This great article by HSP expert Elaine Aron explains how to identify HSPs in the workplace. I wish some of my former managers had been this forward-thinking! She recommends using the acronym DOES to sniff out an HSP. Check it out:
Depth of processing. Does this person often come up with unusual, creative ideas? Is this person unusually conscientious (aware of consequences of failing to do things well)? Does this person prefer to decide things slowly, mull things over? Are his or her decisions often right? You might also ask if this person has thought about the long term goals of their part of the organization, or why something did or didn’t work. If the person feels safe to comment honestly, and many HSPs will be cautious about this, you will probably hear a surprisingly long, detailed answer.
Easily Overstimulated. Have you noticed that this person is more easily stressed by noise, chaotic situations, deadlines, or working in groups (true more for introverted HSPs)? Seeks quiet spots? Prefers to work alone or at home? You might ask if the person would benefit from a quieter working environment or more flexible deadlines. Outside the workplace, does this person hesitate to make plans or turn down invitations? It could be because he or she just needs more downtime.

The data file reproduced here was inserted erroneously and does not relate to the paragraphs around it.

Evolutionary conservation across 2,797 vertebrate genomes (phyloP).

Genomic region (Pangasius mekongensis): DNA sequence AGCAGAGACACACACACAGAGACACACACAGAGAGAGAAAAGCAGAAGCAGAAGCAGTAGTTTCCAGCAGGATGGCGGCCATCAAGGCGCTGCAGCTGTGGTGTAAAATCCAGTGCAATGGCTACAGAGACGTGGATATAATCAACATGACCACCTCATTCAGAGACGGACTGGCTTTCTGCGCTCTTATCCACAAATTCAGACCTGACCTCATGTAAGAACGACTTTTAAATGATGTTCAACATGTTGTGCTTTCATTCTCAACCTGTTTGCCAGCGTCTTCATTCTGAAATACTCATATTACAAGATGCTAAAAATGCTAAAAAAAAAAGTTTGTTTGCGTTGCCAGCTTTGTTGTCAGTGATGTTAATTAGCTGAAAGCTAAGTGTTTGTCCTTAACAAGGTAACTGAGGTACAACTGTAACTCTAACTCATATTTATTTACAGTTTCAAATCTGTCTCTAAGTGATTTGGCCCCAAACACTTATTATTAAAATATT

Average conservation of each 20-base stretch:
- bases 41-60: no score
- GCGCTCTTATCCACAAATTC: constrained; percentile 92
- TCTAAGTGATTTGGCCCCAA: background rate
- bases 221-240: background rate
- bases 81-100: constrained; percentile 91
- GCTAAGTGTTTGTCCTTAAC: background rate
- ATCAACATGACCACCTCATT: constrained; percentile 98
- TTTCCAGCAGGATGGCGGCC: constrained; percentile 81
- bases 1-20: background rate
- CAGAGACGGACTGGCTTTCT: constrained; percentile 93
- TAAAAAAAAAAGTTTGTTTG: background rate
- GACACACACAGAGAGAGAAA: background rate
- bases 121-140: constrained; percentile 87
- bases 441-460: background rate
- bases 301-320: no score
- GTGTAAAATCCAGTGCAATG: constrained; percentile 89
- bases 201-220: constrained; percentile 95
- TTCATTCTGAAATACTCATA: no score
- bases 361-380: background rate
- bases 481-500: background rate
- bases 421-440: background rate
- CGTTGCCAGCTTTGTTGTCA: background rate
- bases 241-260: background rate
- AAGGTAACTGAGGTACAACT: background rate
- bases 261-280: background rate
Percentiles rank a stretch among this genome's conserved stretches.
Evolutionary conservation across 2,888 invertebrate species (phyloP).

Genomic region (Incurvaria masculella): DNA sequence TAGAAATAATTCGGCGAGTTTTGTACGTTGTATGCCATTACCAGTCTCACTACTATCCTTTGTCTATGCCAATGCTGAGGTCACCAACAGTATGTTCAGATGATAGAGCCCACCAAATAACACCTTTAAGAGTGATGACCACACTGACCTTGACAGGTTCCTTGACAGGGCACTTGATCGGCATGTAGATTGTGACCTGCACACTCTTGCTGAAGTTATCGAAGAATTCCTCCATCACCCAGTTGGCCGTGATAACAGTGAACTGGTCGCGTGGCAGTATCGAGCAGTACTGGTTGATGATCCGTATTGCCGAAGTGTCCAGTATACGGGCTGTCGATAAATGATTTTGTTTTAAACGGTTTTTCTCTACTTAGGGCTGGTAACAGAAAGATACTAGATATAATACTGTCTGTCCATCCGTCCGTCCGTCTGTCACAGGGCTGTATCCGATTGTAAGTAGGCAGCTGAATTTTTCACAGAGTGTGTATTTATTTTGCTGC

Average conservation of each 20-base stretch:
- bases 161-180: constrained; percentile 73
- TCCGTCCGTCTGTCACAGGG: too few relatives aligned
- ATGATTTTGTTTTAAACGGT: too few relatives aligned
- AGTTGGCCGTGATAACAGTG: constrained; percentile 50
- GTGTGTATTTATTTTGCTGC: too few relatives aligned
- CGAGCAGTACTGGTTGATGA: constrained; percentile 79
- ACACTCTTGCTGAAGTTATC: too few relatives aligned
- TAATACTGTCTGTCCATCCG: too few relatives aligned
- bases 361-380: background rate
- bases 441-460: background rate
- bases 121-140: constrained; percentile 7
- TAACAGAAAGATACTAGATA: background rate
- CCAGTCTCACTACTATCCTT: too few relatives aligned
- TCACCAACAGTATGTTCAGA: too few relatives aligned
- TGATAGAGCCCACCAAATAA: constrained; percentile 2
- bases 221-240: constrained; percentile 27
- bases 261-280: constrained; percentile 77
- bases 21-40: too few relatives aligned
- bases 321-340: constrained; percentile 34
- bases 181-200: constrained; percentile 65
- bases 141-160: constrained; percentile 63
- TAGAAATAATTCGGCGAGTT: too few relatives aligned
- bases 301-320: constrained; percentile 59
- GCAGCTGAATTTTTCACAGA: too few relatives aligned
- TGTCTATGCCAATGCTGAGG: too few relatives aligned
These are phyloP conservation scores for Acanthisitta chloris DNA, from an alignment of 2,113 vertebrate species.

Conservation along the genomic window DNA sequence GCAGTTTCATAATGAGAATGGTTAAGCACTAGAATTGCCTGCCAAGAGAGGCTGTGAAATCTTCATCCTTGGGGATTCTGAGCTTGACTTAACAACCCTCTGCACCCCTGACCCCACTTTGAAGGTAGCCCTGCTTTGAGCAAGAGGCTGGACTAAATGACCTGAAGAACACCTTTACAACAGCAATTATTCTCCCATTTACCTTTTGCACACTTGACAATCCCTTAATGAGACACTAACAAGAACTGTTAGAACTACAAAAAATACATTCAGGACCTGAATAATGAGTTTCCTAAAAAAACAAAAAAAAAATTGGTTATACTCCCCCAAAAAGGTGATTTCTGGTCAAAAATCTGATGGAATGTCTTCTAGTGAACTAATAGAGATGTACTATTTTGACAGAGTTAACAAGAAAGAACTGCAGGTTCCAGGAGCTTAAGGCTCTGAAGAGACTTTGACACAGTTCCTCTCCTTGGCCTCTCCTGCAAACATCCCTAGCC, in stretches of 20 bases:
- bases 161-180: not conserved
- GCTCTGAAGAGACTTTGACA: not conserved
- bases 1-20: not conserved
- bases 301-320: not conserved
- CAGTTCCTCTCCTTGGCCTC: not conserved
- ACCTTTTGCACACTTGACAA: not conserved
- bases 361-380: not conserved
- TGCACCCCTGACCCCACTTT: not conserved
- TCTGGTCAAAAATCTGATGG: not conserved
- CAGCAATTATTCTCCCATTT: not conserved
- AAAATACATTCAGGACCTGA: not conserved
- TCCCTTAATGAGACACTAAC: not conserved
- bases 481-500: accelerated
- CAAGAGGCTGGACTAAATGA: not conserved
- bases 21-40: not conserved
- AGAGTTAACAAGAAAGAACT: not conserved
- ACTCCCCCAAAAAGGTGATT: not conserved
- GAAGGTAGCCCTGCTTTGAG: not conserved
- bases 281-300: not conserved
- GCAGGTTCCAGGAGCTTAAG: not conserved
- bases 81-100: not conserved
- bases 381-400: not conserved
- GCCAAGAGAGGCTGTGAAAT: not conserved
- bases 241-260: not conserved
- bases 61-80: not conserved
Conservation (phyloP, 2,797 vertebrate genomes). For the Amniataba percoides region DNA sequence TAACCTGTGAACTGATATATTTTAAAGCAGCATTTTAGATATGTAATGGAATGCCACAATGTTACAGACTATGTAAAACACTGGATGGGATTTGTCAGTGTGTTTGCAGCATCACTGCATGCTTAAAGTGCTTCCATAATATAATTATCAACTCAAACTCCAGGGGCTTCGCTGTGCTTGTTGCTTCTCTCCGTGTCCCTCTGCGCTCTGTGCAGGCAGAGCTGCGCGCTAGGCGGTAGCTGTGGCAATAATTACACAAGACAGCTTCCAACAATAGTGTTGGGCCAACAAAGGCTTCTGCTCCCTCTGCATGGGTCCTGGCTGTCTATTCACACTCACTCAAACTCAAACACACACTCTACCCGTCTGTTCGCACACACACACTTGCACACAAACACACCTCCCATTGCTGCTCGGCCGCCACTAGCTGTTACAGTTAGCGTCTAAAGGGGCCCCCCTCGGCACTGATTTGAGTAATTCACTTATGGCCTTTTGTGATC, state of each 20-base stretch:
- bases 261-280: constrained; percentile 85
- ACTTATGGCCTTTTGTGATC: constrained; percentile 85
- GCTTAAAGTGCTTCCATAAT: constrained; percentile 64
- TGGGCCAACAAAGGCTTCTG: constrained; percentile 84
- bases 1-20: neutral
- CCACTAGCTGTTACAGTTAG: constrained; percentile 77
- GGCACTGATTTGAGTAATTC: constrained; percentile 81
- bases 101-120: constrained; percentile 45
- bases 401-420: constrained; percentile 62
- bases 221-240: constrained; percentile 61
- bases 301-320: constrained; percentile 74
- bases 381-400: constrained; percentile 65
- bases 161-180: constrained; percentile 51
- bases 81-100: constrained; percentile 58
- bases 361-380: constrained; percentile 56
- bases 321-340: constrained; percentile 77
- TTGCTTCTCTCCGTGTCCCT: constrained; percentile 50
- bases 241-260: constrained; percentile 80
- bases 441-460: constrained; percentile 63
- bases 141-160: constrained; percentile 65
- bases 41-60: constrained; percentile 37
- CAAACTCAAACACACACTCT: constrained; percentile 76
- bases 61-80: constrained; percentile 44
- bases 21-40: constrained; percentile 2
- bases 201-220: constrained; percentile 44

Emotionally reactive. Does this person react strongly to feedback, both positive and negative–perhaps over compensate and, for example, rewrite an entire report when only some of it needed changing? Has she or he ever cried in a meeting? Does this person have considerable empathy for others, or know more than most about other workers’ personal problems? Does this person, compared to others, worry more about how someone is reacting to a negative event, give more positive feedback, and generally attend to group morale? Does he or she become angry, curious, sad, anxious, or joyful sooner than others? You might also ask directly how they feel about something.
Sensitive to subtle stimuli. Does this person seem to notice things that others don’t? Does he or she arrange work spaces with special care, such as adjusting the lighting? Comment on others’ dress or small changes in the environment or weather? You might say you are looking for people who notice details, and for fun ask the person something like the color of the chairs in the meeting room.
It’s just so accurate!
View Dr. Aron’s original post here.